Pages

Wednesday, March 26, 2008

A brief history of violence


A HISTORY OF VIOLENCE, artigo baseado na apresentação:

Once again, Steven Pinker returns to debunking the doctrine of the noble savage in the following piece based on his lecture at the recent TED Conference in Monterey, California.

This doctrine, "the idea that humans are peaceable by nature and corrupted by modern institutions—pops up frequently in the writing of public intellectuals like José Ortega y Gasset ("War is not an instinct but an invention"), Stephen Jay Gould ("Homo sapiens is not an evil or destructive species"), and Ashley Montagu ("Biological studies lend support to the ethic of universal brotherhood")," he writes. "But, now that social scientists have started to count bodies in different historical periods, they have discovered that the romantic theory gets it backward: Far from causing us to become more violent, something in modernity and its cultural institutions has made us nobler."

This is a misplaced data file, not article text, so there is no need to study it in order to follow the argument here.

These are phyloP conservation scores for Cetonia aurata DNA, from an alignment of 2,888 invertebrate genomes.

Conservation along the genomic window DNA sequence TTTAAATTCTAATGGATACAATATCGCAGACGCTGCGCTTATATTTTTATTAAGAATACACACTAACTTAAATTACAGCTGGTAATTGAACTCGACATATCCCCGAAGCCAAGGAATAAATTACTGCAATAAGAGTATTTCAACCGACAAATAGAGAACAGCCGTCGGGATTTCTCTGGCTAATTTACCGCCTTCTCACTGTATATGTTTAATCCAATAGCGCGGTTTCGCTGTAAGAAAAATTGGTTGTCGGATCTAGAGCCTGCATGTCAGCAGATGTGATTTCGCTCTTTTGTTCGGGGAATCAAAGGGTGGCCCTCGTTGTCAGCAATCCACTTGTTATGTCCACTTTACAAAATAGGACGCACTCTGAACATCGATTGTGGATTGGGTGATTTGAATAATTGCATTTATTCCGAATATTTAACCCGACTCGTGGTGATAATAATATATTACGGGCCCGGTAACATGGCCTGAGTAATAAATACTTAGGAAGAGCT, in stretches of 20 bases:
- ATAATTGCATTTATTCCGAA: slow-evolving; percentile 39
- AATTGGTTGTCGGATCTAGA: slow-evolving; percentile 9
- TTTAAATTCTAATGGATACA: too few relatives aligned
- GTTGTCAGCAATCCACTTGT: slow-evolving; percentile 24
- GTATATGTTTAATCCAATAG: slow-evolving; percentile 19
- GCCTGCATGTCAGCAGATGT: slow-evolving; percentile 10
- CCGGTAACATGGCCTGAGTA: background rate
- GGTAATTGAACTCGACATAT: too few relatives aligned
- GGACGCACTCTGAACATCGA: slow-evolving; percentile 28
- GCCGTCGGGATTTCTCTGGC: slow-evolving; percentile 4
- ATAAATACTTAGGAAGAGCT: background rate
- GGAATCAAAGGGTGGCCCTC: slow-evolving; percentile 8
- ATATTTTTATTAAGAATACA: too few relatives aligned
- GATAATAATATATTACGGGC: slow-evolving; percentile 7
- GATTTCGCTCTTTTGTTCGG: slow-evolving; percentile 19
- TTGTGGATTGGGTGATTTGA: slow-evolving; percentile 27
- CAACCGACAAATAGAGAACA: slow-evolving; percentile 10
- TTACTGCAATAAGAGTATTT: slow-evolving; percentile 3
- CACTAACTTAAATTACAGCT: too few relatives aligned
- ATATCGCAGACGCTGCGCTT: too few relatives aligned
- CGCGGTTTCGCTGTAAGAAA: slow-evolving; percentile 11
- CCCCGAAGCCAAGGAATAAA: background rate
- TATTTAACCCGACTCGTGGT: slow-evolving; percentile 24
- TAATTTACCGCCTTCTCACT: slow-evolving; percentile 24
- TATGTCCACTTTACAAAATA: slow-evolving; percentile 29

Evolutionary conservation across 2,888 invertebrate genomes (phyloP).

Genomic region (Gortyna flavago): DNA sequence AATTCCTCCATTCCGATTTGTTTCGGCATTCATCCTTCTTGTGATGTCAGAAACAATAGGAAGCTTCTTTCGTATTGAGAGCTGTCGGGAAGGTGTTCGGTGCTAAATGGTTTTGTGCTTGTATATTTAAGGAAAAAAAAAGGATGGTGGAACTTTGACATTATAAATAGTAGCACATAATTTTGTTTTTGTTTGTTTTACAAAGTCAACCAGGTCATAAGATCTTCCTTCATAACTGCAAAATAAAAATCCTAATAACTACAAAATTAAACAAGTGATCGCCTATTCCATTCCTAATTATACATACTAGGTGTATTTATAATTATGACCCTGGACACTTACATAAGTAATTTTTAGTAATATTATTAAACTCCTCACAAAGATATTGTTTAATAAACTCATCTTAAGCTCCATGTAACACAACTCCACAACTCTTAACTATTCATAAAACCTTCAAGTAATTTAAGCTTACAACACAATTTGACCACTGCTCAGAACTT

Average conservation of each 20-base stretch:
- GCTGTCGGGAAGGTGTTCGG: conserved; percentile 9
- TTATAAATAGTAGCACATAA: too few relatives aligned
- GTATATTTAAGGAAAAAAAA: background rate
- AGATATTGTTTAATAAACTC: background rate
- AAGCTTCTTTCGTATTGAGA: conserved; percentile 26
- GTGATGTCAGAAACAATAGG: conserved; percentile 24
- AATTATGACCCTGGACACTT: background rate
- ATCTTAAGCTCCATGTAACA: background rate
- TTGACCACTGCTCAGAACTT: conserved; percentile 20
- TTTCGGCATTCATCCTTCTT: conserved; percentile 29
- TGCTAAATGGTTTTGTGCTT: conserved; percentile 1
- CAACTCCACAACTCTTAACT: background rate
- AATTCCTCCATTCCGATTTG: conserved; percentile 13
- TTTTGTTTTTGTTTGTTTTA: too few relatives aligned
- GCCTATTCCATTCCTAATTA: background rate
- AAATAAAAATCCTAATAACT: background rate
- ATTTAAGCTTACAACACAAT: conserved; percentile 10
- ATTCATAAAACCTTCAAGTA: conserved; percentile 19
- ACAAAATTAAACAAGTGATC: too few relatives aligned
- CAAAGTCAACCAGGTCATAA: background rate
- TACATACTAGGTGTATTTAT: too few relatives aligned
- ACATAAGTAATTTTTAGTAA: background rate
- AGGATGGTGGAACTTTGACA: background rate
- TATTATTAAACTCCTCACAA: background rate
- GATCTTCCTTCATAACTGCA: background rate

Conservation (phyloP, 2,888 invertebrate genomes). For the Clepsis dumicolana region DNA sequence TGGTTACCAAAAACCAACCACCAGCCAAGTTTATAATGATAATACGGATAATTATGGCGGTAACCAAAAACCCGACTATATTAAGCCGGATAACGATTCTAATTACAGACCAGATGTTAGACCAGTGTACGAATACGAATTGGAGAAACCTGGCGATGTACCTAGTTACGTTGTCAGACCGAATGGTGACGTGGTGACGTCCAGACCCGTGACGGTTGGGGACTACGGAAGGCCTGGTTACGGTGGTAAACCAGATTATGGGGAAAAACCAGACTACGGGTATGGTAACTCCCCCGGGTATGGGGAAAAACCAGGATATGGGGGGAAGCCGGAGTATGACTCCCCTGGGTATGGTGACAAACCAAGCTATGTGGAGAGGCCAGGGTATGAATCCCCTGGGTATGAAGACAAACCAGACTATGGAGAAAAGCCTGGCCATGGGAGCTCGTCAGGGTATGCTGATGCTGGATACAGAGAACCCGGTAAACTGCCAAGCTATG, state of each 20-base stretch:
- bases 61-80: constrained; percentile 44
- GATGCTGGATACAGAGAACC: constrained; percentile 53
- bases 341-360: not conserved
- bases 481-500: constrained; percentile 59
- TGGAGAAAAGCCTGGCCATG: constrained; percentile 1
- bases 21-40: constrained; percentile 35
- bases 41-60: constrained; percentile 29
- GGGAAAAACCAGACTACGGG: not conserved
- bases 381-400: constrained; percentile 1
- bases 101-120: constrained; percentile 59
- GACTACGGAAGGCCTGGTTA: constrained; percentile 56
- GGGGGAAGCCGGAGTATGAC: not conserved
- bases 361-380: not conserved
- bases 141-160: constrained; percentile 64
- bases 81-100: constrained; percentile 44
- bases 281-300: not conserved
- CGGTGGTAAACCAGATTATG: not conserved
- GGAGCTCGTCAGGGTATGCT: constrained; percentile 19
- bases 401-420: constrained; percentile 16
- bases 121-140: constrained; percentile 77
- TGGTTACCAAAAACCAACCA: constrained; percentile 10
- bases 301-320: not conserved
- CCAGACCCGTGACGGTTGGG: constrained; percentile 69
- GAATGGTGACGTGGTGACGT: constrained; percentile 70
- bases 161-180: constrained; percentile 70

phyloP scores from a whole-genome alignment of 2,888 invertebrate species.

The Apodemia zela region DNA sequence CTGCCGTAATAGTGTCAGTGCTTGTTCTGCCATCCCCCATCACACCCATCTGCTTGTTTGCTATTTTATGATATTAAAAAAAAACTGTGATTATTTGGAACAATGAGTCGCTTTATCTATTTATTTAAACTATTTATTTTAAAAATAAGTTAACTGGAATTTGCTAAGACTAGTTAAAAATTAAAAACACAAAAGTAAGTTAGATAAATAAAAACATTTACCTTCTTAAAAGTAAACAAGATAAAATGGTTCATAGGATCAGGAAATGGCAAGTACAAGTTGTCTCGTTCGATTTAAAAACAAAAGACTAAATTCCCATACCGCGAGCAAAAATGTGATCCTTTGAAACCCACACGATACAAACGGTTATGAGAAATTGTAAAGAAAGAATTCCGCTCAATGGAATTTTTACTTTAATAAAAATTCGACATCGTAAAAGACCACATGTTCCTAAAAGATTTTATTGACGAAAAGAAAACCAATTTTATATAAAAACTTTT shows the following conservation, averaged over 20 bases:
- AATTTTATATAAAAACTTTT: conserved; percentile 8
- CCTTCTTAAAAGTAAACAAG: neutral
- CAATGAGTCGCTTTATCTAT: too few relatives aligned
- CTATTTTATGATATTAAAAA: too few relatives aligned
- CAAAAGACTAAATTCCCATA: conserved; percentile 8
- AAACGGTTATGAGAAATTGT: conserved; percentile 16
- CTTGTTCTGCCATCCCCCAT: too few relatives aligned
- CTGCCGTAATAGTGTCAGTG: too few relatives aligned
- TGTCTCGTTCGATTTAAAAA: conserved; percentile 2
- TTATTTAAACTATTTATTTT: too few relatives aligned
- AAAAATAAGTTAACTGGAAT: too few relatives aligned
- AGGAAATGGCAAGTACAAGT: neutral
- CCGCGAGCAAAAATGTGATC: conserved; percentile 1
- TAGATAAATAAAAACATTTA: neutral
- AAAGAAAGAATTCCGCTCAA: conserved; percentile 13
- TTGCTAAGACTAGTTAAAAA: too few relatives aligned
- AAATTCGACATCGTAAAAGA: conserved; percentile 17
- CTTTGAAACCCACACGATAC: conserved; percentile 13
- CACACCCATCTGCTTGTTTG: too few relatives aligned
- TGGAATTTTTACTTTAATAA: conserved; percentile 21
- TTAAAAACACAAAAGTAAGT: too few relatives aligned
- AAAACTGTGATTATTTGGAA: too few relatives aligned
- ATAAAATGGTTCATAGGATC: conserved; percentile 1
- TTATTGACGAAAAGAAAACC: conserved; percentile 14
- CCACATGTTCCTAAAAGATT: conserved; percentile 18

Pinker's notable talk, along with his essay, is one more example of how ideas forthcoming from the empirical and biological study of human beings is gaining sway over those of the scientists and others in disciplines that rely on studying social actions and human cultures independent from their biological foundation.
Post a Comment